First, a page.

Terry Sanderson has a nice little opinion piece in the Guardian. (reposted below) I’m interested to know who agrees with him, are we finally in the end days of religion, or will yet another mythology crop up to take it’s place?
A slow but certain demise
All the signs are there: religion will die. I’m just sorry I won’t be around to see it
There are signs that in the western world (including the US) religion is, indeed, beginning a long, slow – although accelerating – decline. All the statistics show that congregations are falling, mass attendance isdiminishing and Christian knowledge is passing inexorably from our culture.
There have been two, or in some cases, three generations of people in this country who have had no connection with church at all. It plays no part in their life or their thinking. They are what I term “the religiously indifferent” – they couldn’t care less whether religion is there or not, just so long as it doesn’t interfere with their lives. Such people make up a vast and increasing swath of the population of Britain.
Why is this? In order to survive, a religion’s mythology must be imbued into the next generation at an early age, before critical faculties that might prompt resistance develop. This is Richard Dawkins’ meme theory. It is also the reason that most Church of England schools are primary schools and that madrassas start the process so early on in children’s lives.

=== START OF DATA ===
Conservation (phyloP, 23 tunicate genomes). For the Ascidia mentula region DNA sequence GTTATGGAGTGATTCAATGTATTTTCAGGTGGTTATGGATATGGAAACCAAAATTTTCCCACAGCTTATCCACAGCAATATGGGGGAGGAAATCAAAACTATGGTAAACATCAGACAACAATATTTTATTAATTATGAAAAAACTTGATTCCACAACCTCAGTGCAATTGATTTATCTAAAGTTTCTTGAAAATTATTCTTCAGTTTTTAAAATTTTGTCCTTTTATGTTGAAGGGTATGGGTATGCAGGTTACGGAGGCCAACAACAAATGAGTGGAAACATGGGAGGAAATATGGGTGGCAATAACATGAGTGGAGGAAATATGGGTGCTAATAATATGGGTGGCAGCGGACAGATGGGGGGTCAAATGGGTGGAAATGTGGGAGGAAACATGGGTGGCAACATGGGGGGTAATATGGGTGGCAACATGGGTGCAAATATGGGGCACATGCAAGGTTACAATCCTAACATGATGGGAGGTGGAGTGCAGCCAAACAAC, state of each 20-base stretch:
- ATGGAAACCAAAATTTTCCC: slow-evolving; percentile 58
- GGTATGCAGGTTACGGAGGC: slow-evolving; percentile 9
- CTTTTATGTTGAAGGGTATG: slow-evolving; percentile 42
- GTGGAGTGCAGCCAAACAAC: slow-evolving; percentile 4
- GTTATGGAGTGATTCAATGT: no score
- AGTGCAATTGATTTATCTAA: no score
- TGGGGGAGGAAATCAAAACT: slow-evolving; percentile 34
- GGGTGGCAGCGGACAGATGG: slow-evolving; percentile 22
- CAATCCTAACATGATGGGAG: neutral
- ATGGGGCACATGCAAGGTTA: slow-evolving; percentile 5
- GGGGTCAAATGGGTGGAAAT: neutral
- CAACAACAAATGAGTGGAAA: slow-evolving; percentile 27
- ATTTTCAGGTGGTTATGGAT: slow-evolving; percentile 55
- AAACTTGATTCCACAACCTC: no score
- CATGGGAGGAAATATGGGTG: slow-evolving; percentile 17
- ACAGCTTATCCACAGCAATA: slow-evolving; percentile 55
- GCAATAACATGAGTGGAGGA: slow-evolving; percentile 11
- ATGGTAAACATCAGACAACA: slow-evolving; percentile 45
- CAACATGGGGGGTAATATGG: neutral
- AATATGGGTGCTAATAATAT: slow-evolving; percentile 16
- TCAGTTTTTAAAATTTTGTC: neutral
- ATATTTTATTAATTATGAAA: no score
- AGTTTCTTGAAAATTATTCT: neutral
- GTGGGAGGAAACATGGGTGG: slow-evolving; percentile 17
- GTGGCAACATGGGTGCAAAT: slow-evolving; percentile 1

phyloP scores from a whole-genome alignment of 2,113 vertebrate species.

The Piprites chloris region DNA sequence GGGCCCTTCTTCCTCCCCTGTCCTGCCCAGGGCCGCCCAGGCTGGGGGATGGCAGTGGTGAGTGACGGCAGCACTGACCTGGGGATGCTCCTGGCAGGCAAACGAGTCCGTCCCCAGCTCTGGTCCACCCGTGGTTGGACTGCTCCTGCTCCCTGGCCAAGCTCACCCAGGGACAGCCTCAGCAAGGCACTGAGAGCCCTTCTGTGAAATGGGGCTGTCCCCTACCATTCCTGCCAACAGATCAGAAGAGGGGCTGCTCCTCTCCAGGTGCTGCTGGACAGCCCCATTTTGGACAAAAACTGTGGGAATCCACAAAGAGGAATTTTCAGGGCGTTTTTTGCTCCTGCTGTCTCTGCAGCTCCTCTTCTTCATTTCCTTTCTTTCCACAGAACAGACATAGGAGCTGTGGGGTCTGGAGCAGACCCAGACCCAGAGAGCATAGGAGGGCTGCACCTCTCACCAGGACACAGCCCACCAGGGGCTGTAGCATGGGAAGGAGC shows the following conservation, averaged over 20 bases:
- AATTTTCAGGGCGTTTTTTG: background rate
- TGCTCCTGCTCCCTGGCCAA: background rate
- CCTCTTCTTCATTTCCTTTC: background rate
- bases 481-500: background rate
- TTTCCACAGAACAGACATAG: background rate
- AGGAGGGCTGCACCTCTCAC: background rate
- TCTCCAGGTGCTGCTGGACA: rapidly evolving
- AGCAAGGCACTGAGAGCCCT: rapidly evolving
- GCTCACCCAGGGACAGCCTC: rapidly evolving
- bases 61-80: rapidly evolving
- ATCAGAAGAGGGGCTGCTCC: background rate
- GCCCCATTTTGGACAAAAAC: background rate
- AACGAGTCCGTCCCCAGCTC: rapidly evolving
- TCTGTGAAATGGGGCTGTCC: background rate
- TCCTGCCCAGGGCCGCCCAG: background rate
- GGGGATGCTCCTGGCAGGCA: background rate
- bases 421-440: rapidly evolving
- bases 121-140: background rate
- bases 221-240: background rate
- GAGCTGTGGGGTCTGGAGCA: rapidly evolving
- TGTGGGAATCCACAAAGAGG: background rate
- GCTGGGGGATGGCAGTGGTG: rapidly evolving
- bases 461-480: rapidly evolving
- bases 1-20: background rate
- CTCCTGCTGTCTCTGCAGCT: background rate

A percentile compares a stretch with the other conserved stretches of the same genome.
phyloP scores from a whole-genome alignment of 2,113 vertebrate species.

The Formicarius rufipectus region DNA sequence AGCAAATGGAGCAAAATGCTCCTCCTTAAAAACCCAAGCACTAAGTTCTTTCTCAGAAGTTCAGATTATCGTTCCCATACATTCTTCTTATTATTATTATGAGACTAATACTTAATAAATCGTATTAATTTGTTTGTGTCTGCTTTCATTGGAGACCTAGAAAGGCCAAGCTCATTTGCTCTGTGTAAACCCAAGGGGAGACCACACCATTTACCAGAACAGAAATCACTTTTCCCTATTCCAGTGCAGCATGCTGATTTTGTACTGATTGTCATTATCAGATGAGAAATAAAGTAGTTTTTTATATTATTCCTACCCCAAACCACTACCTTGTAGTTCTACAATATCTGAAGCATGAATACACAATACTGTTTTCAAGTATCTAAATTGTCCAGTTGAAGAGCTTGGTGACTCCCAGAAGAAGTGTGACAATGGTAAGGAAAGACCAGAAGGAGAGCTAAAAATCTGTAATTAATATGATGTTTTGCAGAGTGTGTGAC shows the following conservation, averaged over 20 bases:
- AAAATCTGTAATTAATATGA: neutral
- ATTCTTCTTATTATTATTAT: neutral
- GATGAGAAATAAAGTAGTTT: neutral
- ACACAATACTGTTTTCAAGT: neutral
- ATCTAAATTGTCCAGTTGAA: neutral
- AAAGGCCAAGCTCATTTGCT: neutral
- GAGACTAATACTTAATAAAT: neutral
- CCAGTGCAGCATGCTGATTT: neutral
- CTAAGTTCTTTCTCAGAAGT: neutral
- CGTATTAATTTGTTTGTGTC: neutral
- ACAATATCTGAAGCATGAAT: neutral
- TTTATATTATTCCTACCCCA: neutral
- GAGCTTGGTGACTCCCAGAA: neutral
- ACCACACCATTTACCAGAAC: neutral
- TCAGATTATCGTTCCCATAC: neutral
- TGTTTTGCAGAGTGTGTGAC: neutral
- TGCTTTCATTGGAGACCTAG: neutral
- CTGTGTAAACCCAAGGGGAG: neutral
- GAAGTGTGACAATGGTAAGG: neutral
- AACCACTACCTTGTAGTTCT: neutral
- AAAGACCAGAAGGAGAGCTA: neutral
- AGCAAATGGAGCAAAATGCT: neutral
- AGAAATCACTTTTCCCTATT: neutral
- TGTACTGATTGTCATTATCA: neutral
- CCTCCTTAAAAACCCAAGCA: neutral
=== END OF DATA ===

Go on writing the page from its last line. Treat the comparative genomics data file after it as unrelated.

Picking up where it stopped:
Evangelists know that it takes only three or four generations of unchurched people for the mythology to fall from consciousness, to disappear from the culture. People find that actually they can manage perfectly well without it.
Religious leaders may despair about how difficult it is to reach “Generation Y” (roughly, 16-25 year olds), but if children have reached adolescence and they have not been infected with the religious meme, they will be mainly immune to it. The only way is to get gentle Jesus into their heads when they’re four or five.
In the developing world we are told that religion is strong and, apparently, unassailable. We see people in great crowds passionately defending their beliefs from insult, or walking round a giant stone in Mecca. But one needs to ask: do they really believe what they purport to believe? Or is the religious meme so strong in poor countries that it is inescapable? Does religion control so much of the culture that it is simply not possible to function as anything other than a religious adherent, whether sincere or not?
I ask this because I’ve noticed recently how many people are telling me: “I’m not a religious person, but I am spiritual.” This is rapidly followed by a defensive: “You don’t have to go to church to believe in God.”
And this is what religious leaders should fear far more than the atheism or secularism they like to rail against. The spiritual-but-not-religious brigade represents a creeping disease that can eventually kill religion. It’s a way of leaving the church without having the guilt of declaring yourself an atheist.
The founder of the National Secular Society, Charles Bradlaugh, said: “No man sees a religion die”. That may be so, but religions do eventually die. History is littered with their corpses. Until now they have always been replaced. But one day the human race’s growing indifference to the gods will prove more lethal than any anti-clericalist dagger. Religion will die.
I am sorry I won’t be around to see it.